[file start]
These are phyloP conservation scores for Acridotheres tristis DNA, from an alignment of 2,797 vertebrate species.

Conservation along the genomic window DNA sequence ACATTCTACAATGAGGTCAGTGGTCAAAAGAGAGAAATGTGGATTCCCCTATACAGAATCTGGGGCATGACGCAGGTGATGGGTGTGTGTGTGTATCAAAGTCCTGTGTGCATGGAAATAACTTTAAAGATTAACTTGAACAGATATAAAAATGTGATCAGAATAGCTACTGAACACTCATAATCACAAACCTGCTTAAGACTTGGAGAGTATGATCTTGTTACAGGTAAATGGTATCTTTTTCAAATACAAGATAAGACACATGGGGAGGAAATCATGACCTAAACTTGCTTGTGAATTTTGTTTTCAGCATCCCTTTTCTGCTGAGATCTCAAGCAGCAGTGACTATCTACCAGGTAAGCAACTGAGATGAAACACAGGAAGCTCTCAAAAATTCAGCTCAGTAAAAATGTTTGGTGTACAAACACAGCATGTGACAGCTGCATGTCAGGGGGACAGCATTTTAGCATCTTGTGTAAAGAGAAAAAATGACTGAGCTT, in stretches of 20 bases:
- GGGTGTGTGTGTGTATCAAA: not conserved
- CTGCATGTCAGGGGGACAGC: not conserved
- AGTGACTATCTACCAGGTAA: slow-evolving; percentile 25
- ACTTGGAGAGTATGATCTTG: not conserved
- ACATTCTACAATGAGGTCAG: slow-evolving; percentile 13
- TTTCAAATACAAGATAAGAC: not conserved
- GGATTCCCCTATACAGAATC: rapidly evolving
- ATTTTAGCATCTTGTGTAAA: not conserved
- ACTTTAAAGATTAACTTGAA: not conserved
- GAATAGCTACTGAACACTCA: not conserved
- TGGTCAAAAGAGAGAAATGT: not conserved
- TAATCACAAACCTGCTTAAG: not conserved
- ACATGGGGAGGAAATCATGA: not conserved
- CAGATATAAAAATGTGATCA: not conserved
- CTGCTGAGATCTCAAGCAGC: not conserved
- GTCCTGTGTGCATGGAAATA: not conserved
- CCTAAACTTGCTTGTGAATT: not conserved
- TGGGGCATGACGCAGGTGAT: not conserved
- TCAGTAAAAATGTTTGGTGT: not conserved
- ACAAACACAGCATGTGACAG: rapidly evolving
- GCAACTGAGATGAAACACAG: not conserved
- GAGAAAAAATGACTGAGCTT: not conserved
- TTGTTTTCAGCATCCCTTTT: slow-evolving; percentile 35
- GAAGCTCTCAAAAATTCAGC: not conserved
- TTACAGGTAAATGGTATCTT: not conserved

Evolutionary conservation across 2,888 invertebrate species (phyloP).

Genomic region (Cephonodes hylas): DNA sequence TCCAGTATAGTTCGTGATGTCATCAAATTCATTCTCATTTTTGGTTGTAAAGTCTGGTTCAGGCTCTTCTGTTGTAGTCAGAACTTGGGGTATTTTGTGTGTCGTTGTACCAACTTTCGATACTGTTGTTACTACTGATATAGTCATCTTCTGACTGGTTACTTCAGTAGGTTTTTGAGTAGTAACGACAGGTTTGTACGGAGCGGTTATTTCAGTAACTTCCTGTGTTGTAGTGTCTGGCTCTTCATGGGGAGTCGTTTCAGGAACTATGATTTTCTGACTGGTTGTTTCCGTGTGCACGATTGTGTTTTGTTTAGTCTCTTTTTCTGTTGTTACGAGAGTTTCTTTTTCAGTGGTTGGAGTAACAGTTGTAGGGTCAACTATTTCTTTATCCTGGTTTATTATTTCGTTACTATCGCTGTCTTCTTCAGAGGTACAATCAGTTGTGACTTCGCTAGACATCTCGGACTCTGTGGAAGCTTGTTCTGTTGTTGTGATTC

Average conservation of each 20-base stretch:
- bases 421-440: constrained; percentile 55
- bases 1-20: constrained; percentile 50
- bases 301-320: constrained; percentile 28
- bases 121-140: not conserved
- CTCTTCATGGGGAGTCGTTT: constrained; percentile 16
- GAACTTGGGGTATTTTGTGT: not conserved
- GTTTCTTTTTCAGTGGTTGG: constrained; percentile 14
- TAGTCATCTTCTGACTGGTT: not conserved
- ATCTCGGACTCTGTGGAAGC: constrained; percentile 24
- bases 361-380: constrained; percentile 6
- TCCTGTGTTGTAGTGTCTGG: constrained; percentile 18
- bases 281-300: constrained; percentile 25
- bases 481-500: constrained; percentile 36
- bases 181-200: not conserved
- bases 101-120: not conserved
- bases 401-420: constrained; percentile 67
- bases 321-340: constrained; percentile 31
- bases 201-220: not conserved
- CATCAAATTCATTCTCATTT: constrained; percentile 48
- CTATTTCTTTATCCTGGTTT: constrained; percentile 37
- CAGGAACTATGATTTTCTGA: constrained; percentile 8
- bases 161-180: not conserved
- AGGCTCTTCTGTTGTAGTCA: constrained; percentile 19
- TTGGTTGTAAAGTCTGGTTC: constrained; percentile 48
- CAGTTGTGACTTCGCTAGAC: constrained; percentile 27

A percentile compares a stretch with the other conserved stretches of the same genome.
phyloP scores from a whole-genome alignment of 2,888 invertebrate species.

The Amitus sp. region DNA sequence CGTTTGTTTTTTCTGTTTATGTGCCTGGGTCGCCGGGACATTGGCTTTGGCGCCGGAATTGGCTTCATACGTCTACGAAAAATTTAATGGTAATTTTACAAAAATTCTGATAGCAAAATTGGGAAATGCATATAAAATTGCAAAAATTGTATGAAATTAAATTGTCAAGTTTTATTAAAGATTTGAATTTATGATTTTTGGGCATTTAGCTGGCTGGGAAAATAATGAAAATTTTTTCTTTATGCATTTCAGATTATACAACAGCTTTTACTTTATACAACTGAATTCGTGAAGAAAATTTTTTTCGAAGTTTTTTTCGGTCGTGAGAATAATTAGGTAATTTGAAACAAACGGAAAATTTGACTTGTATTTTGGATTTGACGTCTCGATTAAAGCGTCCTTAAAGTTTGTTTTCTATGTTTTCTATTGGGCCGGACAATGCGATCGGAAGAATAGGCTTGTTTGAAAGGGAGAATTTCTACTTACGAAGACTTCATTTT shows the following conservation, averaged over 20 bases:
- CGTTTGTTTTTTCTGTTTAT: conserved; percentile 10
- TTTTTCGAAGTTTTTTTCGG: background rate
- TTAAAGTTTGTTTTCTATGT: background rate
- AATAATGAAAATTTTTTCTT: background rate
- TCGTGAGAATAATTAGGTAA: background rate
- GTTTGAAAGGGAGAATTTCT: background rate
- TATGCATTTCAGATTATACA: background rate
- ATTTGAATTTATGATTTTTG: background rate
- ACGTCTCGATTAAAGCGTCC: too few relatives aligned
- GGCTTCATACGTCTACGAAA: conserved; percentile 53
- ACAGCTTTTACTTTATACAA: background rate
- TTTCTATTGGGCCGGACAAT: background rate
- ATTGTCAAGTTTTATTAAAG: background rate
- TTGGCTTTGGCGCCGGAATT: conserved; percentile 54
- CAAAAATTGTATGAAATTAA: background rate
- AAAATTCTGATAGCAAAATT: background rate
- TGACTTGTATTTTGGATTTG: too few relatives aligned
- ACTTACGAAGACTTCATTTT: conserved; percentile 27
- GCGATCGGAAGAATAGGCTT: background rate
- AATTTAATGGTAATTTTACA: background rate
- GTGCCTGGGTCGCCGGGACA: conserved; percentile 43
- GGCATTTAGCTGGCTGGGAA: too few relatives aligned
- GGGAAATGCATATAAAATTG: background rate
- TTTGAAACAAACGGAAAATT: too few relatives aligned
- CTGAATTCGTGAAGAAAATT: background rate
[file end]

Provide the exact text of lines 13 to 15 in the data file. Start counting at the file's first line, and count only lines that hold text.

- TGGTCAAAAGAGAGAAATGT: not conserved
- TAATCACAAACCTGCTTAAG: not conserved
- ACATGGGGAGGAAATCATGA: not conserved